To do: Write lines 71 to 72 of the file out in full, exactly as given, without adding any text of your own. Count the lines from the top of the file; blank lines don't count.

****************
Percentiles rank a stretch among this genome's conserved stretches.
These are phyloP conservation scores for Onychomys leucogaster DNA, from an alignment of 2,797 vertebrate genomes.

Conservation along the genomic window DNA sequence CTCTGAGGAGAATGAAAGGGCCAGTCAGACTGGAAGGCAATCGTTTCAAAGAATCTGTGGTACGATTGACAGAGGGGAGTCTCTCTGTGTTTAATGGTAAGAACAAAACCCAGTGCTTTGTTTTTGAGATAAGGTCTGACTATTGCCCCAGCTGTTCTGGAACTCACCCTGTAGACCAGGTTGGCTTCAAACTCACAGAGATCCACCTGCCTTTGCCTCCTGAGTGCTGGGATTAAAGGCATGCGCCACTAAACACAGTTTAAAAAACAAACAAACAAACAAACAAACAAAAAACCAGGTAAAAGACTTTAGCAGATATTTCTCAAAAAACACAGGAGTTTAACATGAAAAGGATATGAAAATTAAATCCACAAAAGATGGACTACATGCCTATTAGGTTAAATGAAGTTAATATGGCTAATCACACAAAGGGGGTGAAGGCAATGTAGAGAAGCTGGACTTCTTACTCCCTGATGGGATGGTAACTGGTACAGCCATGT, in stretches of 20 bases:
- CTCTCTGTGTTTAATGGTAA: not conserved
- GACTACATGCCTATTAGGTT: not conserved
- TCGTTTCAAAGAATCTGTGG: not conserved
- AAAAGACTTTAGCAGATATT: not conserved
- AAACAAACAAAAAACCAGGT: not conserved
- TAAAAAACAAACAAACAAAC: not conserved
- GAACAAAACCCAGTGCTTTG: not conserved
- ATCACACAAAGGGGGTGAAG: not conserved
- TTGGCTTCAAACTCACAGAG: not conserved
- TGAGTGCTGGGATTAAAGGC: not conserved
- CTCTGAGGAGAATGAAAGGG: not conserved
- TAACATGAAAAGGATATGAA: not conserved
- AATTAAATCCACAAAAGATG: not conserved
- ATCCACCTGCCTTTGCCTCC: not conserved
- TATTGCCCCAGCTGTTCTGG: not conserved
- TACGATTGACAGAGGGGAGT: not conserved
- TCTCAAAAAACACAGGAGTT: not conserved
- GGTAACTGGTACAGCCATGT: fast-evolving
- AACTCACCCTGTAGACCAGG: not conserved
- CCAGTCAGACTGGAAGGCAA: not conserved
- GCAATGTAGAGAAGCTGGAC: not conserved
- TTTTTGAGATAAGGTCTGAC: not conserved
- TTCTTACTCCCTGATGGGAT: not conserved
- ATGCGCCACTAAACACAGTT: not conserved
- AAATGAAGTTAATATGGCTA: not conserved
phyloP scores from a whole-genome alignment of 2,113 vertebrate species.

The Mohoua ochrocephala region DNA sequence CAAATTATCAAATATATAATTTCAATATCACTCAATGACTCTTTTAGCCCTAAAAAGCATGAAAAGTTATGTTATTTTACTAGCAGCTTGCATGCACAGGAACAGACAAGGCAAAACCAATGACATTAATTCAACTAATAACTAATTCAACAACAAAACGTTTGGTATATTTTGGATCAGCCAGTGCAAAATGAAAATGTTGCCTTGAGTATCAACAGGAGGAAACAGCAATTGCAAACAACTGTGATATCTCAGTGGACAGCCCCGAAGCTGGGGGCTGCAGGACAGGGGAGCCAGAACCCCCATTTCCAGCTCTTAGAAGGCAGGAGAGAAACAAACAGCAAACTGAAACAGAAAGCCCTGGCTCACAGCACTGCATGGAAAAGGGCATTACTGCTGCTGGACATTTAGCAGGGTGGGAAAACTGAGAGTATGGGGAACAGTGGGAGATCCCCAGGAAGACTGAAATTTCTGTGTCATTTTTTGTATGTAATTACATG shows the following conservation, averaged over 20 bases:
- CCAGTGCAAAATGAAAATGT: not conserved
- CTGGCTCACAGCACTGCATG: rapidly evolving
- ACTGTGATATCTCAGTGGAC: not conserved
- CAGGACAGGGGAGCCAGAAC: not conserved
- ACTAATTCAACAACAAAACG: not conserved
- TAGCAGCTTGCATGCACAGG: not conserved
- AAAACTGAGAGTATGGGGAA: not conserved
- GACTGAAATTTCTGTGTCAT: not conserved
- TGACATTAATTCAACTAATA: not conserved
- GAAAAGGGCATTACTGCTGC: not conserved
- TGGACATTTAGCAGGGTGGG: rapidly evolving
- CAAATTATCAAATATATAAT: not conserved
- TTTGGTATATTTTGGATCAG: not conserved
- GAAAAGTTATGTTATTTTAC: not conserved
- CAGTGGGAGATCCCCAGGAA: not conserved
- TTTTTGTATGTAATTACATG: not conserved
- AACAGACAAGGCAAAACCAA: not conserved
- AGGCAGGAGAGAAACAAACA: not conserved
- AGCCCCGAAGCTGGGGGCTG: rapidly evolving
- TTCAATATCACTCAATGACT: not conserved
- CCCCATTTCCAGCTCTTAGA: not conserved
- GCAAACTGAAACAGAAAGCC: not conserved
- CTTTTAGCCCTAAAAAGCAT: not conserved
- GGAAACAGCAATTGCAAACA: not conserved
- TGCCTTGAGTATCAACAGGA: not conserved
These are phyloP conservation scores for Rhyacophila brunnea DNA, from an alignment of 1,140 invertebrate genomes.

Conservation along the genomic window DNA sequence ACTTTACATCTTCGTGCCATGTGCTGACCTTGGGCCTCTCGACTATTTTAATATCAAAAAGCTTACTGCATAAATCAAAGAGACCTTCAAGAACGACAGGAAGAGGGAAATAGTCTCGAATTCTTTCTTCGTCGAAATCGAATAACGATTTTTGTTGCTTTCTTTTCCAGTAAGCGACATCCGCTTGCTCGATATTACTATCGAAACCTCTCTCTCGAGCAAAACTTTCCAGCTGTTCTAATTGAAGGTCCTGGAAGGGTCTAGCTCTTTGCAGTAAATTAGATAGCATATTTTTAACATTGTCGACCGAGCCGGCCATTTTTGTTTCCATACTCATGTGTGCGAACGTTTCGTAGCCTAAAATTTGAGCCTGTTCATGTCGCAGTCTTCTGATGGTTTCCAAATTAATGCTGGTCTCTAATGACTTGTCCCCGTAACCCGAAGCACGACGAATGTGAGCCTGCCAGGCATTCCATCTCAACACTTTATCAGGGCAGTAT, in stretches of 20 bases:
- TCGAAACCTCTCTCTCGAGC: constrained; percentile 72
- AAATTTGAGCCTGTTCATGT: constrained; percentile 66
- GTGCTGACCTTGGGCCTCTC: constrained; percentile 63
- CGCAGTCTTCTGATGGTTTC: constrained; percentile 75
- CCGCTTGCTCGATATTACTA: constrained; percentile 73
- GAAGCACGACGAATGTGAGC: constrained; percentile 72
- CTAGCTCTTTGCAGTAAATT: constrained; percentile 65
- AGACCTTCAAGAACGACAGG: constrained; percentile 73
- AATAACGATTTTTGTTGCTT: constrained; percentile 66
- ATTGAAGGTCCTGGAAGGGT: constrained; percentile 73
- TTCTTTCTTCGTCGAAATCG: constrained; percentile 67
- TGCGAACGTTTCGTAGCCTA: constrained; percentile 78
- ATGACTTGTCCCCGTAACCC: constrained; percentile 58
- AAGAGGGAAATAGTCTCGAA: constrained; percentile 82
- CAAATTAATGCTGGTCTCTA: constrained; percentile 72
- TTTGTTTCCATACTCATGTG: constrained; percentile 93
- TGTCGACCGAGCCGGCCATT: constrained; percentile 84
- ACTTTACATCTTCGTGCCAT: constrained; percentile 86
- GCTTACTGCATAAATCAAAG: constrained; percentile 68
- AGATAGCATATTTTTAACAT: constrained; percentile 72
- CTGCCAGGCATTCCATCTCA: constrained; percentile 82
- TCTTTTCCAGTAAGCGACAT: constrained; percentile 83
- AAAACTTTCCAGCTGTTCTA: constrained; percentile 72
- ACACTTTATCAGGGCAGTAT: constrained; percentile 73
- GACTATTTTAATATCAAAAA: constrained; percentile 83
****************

- AAGAGGGAAATAGTCTCGAA: constrained; percentile 82
- CAAATTAATGCTGGTCTCTA: constrained; percentile 72